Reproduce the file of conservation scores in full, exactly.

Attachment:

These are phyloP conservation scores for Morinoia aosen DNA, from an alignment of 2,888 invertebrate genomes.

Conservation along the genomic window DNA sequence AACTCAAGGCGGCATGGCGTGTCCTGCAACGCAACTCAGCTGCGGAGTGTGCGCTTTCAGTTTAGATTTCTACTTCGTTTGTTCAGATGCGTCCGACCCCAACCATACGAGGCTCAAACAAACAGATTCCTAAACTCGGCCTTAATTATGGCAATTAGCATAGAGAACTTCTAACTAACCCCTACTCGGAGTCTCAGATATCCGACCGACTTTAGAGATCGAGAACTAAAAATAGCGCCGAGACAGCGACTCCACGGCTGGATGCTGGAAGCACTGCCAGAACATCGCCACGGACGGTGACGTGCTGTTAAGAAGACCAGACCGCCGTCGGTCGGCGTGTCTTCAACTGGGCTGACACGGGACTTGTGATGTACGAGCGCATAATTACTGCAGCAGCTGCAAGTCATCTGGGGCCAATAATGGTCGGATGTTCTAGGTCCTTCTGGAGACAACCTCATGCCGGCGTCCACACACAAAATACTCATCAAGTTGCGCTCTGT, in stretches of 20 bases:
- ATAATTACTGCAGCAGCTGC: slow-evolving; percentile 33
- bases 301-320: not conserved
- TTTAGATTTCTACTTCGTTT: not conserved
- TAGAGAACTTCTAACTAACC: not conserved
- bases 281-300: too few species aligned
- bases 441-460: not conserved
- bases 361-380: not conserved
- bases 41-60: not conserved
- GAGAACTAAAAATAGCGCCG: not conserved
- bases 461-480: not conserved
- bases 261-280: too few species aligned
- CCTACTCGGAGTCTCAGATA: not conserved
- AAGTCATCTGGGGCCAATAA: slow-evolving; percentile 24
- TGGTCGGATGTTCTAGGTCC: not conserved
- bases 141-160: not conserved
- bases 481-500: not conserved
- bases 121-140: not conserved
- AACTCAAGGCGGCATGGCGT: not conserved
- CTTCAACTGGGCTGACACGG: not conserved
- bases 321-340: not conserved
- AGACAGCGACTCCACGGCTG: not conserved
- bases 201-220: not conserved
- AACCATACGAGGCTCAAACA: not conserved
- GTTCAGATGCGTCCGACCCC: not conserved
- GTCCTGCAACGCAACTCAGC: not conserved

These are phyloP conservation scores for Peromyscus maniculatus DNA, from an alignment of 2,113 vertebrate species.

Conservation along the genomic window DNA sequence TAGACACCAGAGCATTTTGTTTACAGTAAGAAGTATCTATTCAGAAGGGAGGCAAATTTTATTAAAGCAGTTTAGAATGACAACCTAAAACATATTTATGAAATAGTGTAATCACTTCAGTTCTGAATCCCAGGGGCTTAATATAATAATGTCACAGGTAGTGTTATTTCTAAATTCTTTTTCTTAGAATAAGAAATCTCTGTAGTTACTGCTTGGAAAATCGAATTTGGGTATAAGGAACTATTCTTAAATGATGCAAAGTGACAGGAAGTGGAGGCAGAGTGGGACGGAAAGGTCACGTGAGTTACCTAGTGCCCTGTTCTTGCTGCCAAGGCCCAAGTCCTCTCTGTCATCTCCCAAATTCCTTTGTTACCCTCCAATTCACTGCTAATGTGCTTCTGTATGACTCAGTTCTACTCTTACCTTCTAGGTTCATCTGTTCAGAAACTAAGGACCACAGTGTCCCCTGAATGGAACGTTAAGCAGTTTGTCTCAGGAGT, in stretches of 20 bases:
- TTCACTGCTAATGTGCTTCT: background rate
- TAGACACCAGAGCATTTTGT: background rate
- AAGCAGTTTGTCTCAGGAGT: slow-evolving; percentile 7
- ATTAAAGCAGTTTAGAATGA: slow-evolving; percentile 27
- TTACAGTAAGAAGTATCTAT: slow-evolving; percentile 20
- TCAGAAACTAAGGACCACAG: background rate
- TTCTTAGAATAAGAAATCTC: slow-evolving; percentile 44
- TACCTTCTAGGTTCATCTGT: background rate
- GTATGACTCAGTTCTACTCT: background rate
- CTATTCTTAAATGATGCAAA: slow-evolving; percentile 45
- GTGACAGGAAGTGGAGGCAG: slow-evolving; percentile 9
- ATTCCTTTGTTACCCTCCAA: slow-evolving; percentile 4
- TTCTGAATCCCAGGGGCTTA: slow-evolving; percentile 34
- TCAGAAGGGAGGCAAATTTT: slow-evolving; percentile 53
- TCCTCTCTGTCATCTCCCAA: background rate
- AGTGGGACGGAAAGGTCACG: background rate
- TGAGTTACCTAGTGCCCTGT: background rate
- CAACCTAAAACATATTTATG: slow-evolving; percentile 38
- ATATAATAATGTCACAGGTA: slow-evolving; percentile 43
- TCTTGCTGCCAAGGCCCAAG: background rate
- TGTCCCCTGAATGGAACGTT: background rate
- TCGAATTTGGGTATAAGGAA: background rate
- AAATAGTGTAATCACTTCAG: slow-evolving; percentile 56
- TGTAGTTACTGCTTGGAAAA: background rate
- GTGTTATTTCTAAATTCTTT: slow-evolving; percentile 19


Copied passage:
These are phyloP conservation scores for Morinoia aosen DNA, from an alignment of 2,888 invertebrate genomes.

Conservation along the genomic window DNA sequence AACTCAAGGCGGCATGGCGTGTCCTGCAACGCAACTCAGCTGCGGAGTGTGCGCTTTCAGTTTAGATTTCTACTTCGTTTGTTCAGATGCGTCCGACCCCAACCATACGAGGCTCAAACAAACAGATTCCTAAACTCGGCCTTAATTATGGCAATTAGCATAGAGAACTTCTAACTAACCCCTACTCGGAGTCTCAGATATCCGACCGACTTTAGAGATCGAGAACTAAAAATAGCGCCGAGACAGCGACTCCACGGCTGGATGCTGGAAGCACTGCCAGAACATCGCCACGGACGGTGACGTGCTGTTAAGAAGACCAGACCGCCGTCGGTCGGCGTGTCTTCAACTGGGCTGACACGGGACTTGTGATGTACGAGCGCATAATTACTGCAGCAGCTGCAAGTCATCTGGGGCCAATAATGGTCGGATGTTCTAGGTCCTTCTGGAGACAACCTCATGCCGGCGTCCACACACAAAATACTCATCAAGTTGCGCTCTGT, in stretches of 20 bases:
- ATAATTACTGCAGCAGCTGC: slow-evolving; percentile 33
- bases 301-320: not conserved
- TTTAGATTTCTACTTCGTTT: not conserved
- TAGAGAACTTCTAACTAACC: not conserved
- bases 281-300: too few species aligned
- bases 441-460: not conserved
- bases 361-380: not conserved
- bases 41-60: not conserved
- GAGAACTAAAAATAGCGCCG: not conserved
- bases 461-480: not conserved
- bases 261-280: too few species aligned
- CCTACTCGGAGTCTCAGATA: not conserved
- AAGTCATCTGGGGCCAATAA: slow-evolving; percentile 24
- TGGTCGGATGTTCTAGGTCC: not conserved
- bases 141-160: not conserved
- bases 481-500: not conserved
- bases 121-140: not conserved
- AACTCAAGGCGGCATGGCGT: not conserved
- CTTCAACTGGGCTGACACGG: not conserved
- bases 321-340: not conserved
- AGACAGCGACTCCACGGCTG: not conserved
- bases 201-220: not conserved
- AACCATACGAGGCTCAAACA: not conserved
- GTTCAGATGCGTCCGACCCC: not conserved
- GTCCTGCAACGCAACTCAGC: not conserved

These are phyloP conservation scores for Peromyscus maniculatus DNA, from an alignment of 2,113 vertebrate species.

Conservation along the genomic window DNA sequence TAGACACCAGAGCATTTTGTTTACAGTAAGAAGTATCTATTCAGAAGGGAGGCAAATTTTATTAAAGCAGTTTAGAATGACAACCTAAAACATATTTATGAAATAGTGTAATCACTTCAGTTCTGAATCCCAGGGGCTTAATATAATAATGTCACAGGTAGTGTTATTTCTAAATTCTTTTTCTTAGAATAAGAAATCTCTGTAGTTACTGCTTGGAAAATCGAATTTGGGTATAAGGAACTATTCTTAAATGATGCAAAGTGACAGGAAGTGGAGGCAGAGTGGGACGGAAAGGTCACGTGAGTTACCTAGTGCCCTGTTCTTGCTGCCAAGGCCCAAGTCCTCTCTGTCATCTCCCAAATTCCTTTGTTACCCTCCAATTCACTGCTAATGTGCTTCTGTATGACTCAGTTCTACTCTTACCTTCTAGGTTCATCTGTTCAGAAACTAAGGACCACAGTGTCCCCTGAATGGAACGTTAAGCAGTTTGTCTCAGGAGT, in stretches of 20 bases:
- TTCACTGCTAATGTGCTTCT: background rate
- TAGACACCAGAGCATTTTGT: background rate
- AAGCAGTTTGTCTCAGGAGT: slow-evolving; percentile 7
- ATTAAAGCAGTTTAGAATGA: slow-evolving; percentile 27
- TTACAGTAAGAAGTATCTAT: slow-evolving; percentile 20
- TCAGAAACTAAGGACCACAG: background rate
- TTCTTAGAATAAGAAATCTC: slow-evolving; percentile 44
- TACCTTCTAGGTTCATCTGT: background rate
- GTATGACTCAGTTCTACTCT: background rate
- CTATTCTTAAATGATGCAAA: slow-evolving; percentile 45
- GTGACAGGAAGTGGAGGCAG: slow-evolving; percentile 9
- ATTCCTTTGTTACCCTCCAA: slow-evolving; percentile 4
- TTCTGAATCCCAGGGGCTTA: slow-evolving; percentile 34
- TCAGAAGGGAGGCAAATTTT: slow-evolving; percentile 53
- TCCTCTCTGTCATCTCCCAA: background rate
- AGTGGGACGGAAAGGTCACG: background rate
- TGAGTTACCTAGTGCCCTGT: background rate
- CAACCTAAAACATATTTATG: slow-evolving; percentile 38
- ATATAATAATGTCACAGGTA: slow-evolving; percentile 43
- TCTTGCTGCCAAGGCCCAAG: background rate
- TGTCCCCTGAATGGAACGTT: background rate
- TCGAATTTGGGTATAAGGAA: background rate
- AAATAGTGTAATCACTTCAG: slow-evolving; percentile 56
- TGTAGTTACTGCTTGGAAAA: background rate
- GTGTTATTTCTAAATTCTTT: slow-evolving; percentile 19